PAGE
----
What better way to spend Data Protection Day (yesterday) than having a light-bulb moment; this is especially the case as, at my age, light bulbs tend to go in a different direction.
My thoughts on IP addresses were triggered by the Ryneš ECJ case (domestic purposes exemption does not apply to surveillance of public places from a domestically installed CCTV). I think the Ryneš case strengthens the argument that an IP address is personal data in many instances.
If I am correct, the UK’s Data Protection Act definition of "personal data" is definitely a deficient implementation of the personal data definition in Directive 95/46/EC, In addition, the right to object to marketing to search engines (and perhaps apps on smartphones) follows automatically.
Identifying the data subject
In the ECJ judgments of Google Spain and Ryneš (see references), it was “deft” analysis of the Recitals of the Directive 95/46/EC that helped the Court come to its conclusions. So to start the argument, consider Recital 26 of Directive and the definition of "personal data" in the UK DP Act.
Both concern the question of “whether an individual is identified or identifiable from a set of data?”. If the answer is “yes”, then this ability to identify transforms such “data” into “personal data”. That step is common to both the Directive and the UK Act.
However, Recital 26 states that this identifiability depends on what the data controller and any other person knows.
(26) …”whereas, to determine whether a person is identifiable, account should be taken of all the means likely reasonably to be used either by the controller or by any other person to identify the said person” (my emphasis).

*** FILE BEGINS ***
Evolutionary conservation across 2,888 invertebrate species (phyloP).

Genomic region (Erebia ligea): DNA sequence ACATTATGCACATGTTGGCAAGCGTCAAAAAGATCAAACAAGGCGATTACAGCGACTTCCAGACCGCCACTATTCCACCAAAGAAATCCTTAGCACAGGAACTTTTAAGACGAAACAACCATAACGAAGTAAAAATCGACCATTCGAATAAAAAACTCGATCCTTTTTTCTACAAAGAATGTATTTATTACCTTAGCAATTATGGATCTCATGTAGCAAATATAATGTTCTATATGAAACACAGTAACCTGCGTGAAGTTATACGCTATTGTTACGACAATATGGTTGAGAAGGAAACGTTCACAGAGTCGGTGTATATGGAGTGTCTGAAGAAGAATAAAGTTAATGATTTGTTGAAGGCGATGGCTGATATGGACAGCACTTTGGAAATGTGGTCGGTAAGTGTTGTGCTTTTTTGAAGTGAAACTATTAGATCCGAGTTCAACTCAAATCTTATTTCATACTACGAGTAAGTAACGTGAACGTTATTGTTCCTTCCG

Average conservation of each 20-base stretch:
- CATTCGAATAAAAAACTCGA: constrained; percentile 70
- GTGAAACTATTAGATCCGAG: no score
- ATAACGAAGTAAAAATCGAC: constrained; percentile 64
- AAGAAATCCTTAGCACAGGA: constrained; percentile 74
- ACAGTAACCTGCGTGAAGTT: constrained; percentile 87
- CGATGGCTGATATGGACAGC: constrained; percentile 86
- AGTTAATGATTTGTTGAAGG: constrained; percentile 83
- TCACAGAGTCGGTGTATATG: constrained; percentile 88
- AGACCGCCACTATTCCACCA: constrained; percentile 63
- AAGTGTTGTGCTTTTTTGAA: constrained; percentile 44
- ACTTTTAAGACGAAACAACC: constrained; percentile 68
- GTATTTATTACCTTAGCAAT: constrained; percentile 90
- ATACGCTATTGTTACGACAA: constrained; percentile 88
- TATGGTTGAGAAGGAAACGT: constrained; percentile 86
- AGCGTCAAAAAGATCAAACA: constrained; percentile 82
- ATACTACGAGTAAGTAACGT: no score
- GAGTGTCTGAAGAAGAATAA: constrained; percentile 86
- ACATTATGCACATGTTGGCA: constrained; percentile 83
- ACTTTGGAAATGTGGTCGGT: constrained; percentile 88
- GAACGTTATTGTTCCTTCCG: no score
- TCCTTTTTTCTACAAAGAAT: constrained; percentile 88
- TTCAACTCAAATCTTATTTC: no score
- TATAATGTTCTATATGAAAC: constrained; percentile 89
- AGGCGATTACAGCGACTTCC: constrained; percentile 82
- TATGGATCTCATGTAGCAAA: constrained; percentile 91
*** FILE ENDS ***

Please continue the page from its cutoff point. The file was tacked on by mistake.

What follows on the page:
This contrasts with the UK definition of "personal data" which insists that any identifying has to be done by the data controller (and not by “any other person”).
“personal data” means data which relate to a living individual who can be identified— (a) from those data, or (b) from those data and other information which is in the possession of, or is likely to come into the possession of, the data controller… (my emphasis).
So there’s the difference: with the UK’s DPA definition only the data controller does the identifying.
The Ryneš Judgement
In the Ryneš case, it was explained that Mr. Ryneš used a fixed position camera system to record the entrance to his home, the public footpath and the entrance to the house opposite; the purpose of the system was to protect his home from vandalism. The system had no display unit so Mr. Ryneš could not view the recorded images.
On one occasion a window was broken by a stone, shot from a catapult. The recording was handed to the police who used it in the subsequent criminal proceedings as the video made it possible to identify the culprits. No doubt, Mr. Ryneš would be shown the footage to see if he could identify the individuals; this would most likely be the first thing the police would do.
Obviously if Mr. Ryneš could identify the vandals from the recording (e.g. if they were the neighbour’s children), then there is no question that he is a data controller processing personal data.
This leads to the key question I want to consider: “Is Mr. Ryneš processing personal data when he does not know the identity of the vandals using the catapult?”. This is important because, in the Ryneš judgement, the Court concluded that Mr. Ryneš was a data controller in all the circumstances of the case (i.e. it decided that Mr. Ryneš was definitely processing personal data).
Now apply the tests in the UK DPA definition of personal data to see whether Mr. Ryneš is a data controller:
Does the data relate to a living individual that is identified by Mr. Ryneš from his recording. Answer “No”: Mr. Ryneš has no idea who the vandals are.
Does the data relate to a living individual who can be identified by Mr. Ryneš from his recording and other information which is in the possession of Mr. Ryneš? Answer “No”: Mr. Ryneš has no other information in his possession at the time of recording to identify any individual with the catapult as he hasn’t a clue “who dunnit”.
Does the data relate to a living individual who can be identified by Mr. Ryneš from his recording and other information that is likely to come into his possession at a later stage? Answer “No”: Mr. Ryneš has handed the recording to the police who then identify the culprits. When the vandals are identified by the police, Mr. Ryneš is likely be informed of their identity, but when this happens he does not have the data (as the recording has already been handed over to the police and the data are not in Mr. Ryneš’s possession).